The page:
People have the power, again
GCN Insider | Trends and technologies that affect the way government does IT
- By Joab Jackson
- Sep 07, 2006
MISSION ON MARS: NASA has had help investigating the red planet.
Courtesy of NASA/JPL-Caltech/Cornell
The network effect is a powerful one, open-source enthusiasts tell us. Open your project to the world and you'll get more volunteers to help than you could ever hire. Good thing NASA
, with its mission of exploring the frontier of space, has plenty of fascinating projects to lure helpers.
In 2001 Bob Kanefsky, a software engineer at NASA
Ames's University-Affiliated Research Center, found how powerful the network effect could be. He started the Clickworkers
project, a pilot where home volunteers identified and categorized craters in images of Mars. The results helped determine the ages of the different regions of Mars.
'I was inspired by [email protected]
,' Kanefsky told GCN recently, referring to a successful distributed computing project that scans swaths of extraterrestrial radio frequencies for signals from other lifeforms. 'Not only did they receive a staggering amount of donated computer power, but there also seemed to be a substantial minority of volunteers who seemed to want to do more than just install [the SETI program] on their computers and let it quietly run. It occurred to me that many people would have been happy to personally inspect the graphics the screen saver was drawing.'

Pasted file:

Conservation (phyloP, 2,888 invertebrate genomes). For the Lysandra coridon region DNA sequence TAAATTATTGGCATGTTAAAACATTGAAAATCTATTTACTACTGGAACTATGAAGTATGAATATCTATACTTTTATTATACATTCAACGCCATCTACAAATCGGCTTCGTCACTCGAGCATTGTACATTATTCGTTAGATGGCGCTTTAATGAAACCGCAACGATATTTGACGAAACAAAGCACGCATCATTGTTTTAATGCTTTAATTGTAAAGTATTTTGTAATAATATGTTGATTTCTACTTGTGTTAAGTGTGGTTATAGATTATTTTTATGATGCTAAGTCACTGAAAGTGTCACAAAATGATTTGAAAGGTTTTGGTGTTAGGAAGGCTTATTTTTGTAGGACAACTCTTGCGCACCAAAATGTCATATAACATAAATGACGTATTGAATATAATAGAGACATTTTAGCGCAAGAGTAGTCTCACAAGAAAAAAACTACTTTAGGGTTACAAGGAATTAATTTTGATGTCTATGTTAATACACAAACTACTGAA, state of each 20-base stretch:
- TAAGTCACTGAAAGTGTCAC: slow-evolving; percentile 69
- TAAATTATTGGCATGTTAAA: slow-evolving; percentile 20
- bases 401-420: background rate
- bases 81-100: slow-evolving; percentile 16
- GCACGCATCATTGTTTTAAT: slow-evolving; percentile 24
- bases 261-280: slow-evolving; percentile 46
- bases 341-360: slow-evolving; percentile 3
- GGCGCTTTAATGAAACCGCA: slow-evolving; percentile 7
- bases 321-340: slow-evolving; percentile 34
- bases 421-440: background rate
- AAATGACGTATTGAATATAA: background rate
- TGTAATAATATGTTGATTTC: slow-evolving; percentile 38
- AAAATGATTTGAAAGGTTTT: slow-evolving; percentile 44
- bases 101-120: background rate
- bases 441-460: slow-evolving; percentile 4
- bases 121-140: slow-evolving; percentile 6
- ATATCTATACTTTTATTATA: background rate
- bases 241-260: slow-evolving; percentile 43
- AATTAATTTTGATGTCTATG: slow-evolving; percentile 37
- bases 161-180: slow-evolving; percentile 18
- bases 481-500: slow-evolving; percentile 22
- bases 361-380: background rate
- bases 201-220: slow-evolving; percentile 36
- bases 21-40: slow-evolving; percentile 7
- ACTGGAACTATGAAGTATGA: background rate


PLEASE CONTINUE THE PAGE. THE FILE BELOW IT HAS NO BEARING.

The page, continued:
. Kanefsky's software allowed users to click four points of a crater and have the software draw a circle around that crater. The results were sent back to a server program, written in Macintosh Common Lisp.
Soon Clockworkers will be ramping up again. The camera on the Mars Reconnaissance
Orbiter launched in 2005, will be sending images as part of the High Resolution Imaging Science Experiment. Virginia Gulick, the education and public outreach lead for MRO HiRISE, will be overseeing the Clickworkers. The pictures will be of higher resolution than any before. Now if people would only volunteer to run payroll systems, too.
Joab Jackson is the senior technology editor for Government Computer News.